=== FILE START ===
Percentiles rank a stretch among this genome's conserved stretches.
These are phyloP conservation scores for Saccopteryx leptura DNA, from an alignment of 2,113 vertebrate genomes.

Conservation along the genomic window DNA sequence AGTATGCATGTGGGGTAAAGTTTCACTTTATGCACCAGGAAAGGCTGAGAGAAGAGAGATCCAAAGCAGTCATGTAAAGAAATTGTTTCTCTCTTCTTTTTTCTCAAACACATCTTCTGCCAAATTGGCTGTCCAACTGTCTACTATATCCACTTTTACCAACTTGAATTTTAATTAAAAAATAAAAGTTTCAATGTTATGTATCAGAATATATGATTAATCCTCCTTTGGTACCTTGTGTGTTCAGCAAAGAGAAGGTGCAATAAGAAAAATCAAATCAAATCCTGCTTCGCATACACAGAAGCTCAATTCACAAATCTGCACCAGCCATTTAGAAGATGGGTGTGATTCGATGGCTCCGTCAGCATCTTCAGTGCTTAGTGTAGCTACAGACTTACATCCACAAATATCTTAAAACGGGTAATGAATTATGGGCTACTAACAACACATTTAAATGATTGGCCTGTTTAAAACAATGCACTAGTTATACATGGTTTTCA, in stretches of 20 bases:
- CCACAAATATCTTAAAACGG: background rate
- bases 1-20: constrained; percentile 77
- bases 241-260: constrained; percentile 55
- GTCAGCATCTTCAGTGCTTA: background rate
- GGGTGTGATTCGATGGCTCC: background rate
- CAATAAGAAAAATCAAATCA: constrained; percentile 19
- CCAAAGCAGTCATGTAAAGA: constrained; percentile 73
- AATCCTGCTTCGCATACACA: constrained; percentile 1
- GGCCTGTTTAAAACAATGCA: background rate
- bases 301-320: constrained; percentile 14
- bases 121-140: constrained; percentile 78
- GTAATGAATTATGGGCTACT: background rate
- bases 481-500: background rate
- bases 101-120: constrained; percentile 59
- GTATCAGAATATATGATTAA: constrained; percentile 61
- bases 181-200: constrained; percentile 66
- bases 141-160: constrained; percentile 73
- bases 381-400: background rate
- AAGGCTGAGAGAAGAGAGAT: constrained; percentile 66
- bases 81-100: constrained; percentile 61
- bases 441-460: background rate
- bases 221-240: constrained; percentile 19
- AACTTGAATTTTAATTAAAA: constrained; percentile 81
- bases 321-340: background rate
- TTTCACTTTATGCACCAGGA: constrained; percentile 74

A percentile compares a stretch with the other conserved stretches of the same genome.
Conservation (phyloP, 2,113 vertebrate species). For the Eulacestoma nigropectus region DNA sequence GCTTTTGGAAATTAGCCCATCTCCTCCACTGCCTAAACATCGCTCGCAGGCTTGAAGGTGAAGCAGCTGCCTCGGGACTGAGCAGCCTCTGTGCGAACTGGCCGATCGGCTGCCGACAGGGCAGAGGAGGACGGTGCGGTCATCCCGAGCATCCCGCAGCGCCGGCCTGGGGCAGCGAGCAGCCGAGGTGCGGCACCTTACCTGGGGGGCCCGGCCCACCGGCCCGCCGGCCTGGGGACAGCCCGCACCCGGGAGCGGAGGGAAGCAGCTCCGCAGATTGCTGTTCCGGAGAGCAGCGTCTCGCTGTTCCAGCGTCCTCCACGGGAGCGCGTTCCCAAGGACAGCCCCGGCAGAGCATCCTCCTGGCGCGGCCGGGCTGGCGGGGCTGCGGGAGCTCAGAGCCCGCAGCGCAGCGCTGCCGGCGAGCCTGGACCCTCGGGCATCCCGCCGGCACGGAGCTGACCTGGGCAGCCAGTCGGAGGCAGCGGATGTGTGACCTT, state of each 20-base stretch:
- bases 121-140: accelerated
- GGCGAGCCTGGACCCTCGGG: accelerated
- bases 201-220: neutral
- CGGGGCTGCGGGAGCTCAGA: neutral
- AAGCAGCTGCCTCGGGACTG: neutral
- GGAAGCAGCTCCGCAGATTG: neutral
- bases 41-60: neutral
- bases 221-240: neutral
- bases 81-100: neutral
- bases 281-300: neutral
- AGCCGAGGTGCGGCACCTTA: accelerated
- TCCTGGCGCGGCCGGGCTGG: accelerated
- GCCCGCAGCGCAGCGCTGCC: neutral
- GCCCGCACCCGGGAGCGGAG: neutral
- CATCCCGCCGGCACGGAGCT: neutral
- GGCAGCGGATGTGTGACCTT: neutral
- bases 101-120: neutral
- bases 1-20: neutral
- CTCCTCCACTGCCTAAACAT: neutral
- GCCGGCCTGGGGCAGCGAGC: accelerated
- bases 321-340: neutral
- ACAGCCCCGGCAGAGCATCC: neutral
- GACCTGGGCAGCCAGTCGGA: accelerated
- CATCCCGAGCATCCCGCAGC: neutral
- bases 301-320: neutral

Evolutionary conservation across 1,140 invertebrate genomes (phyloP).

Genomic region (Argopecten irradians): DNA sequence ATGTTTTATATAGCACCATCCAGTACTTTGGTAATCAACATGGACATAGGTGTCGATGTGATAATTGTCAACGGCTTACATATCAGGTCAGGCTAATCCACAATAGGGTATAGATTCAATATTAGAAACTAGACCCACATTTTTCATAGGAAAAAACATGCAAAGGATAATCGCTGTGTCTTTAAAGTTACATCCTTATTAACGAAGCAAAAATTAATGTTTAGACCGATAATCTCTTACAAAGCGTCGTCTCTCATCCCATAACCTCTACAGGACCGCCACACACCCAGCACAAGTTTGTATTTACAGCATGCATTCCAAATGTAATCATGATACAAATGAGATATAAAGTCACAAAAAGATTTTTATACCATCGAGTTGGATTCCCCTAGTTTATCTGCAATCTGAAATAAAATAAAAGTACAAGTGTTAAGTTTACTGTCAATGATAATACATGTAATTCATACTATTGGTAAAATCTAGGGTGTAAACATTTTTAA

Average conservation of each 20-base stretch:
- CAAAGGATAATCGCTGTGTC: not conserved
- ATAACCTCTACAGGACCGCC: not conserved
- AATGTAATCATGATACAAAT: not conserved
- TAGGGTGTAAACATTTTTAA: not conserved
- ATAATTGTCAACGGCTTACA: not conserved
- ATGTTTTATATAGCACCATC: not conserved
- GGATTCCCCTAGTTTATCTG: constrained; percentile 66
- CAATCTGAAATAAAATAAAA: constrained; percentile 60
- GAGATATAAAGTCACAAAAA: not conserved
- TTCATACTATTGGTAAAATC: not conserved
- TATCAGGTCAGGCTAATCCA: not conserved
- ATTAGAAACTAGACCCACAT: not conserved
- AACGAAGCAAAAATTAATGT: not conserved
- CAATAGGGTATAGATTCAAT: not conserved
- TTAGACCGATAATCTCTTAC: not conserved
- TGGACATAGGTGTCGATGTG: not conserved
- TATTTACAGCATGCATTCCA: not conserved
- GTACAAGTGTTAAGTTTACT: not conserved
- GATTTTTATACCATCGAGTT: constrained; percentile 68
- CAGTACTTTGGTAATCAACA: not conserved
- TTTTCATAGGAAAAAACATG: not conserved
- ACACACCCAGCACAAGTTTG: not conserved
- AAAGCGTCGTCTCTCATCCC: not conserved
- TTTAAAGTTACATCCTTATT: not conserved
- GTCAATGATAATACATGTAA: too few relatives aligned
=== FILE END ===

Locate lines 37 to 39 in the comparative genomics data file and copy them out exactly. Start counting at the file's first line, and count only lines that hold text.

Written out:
- bases 41-60: neutral
- bases 221-240: neutral
- bases 81-100: neutral